Novint's vision was that the technology could fundamentally change computing, adding one of our most basic human senses and experiences to computers. Given this vision, Novint was originally focused on consumer applications, but quickly found itself in a situation where the dot com bubble was bursting and the markets were collapsing. Investments in 2001 were difficult to come by for an early stage company, so Novint focused its efforts on higher end professional applications.
Novint spent several years focusing on custom development for a variety of companies including Lockheed Martin, Chrysler, Chevron, Mobil, Aramco, Sandia National Laboratories, and Harvard University, among others.
In 2004, the cost of 3D haptic hardware was still very high, over $10,000. Novint felt that to again move towards the consumer space, it would need to develop a consumer level hardware device itself. Novint took on the daunting challenge of taking a $15,000 haptic device, licensed from its partner company Force Dimension, and turn that device into a consumer level device, robust enough for gamers, yet still have the fidelity to be used in surgical simulations.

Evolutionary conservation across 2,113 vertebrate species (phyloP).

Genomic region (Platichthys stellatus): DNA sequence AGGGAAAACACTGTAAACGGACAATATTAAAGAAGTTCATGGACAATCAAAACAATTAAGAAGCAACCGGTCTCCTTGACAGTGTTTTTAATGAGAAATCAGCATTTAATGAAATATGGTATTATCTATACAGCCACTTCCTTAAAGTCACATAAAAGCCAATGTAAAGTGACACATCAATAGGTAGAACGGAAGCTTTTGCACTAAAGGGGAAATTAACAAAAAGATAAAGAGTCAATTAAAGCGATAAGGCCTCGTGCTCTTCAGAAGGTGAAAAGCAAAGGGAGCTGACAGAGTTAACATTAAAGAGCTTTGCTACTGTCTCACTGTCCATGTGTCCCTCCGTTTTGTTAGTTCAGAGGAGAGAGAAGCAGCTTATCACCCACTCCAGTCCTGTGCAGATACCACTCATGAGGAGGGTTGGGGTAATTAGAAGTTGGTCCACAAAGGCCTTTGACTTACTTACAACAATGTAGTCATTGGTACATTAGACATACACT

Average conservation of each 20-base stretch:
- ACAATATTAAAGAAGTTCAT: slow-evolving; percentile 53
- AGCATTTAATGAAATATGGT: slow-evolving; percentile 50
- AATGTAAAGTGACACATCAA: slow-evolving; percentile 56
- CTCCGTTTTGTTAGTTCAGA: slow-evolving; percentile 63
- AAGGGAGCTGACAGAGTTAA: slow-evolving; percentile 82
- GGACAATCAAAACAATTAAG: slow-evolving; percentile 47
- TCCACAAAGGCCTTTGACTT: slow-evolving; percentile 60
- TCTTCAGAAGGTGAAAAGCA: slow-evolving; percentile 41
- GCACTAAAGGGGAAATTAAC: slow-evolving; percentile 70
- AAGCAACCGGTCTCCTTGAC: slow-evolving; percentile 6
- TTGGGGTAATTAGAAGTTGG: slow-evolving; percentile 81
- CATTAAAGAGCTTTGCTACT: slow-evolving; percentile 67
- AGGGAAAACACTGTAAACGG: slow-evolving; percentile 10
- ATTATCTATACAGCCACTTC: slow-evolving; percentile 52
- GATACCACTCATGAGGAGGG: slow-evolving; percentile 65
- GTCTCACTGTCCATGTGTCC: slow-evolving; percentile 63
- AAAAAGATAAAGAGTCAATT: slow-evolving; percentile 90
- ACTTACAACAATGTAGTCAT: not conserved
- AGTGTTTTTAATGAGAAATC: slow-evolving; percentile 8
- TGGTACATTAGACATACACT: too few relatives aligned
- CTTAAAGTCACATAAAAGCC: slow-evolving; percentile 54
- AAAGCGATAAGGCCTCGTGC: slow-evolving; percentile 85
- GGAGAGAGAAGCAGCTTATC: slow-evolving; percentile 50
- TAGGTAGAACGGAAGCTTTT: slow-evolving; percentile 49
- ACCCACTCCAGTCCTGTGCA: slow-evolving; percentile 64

By 2006 Novint had taken the expensive, high-end design, and working with Lunar Design, made a consumer level prototype. In June 2006, Novint went public on the OTC:BB under the ticker symbol NVNT. In late 2006, Novint put together a partnership with V-Tech to manufacture the Falcon in China.
At CES in 2007, Novint announced plans to launch the Novint Falcon as a consumer device, and on June 18, 2006 (Tom Anderson's 32nd birthday) Novint launched the world's first consumer 3D touch device, having effectively brought the cost of the hardware down two orders of magnitude (1/100 of the original cost).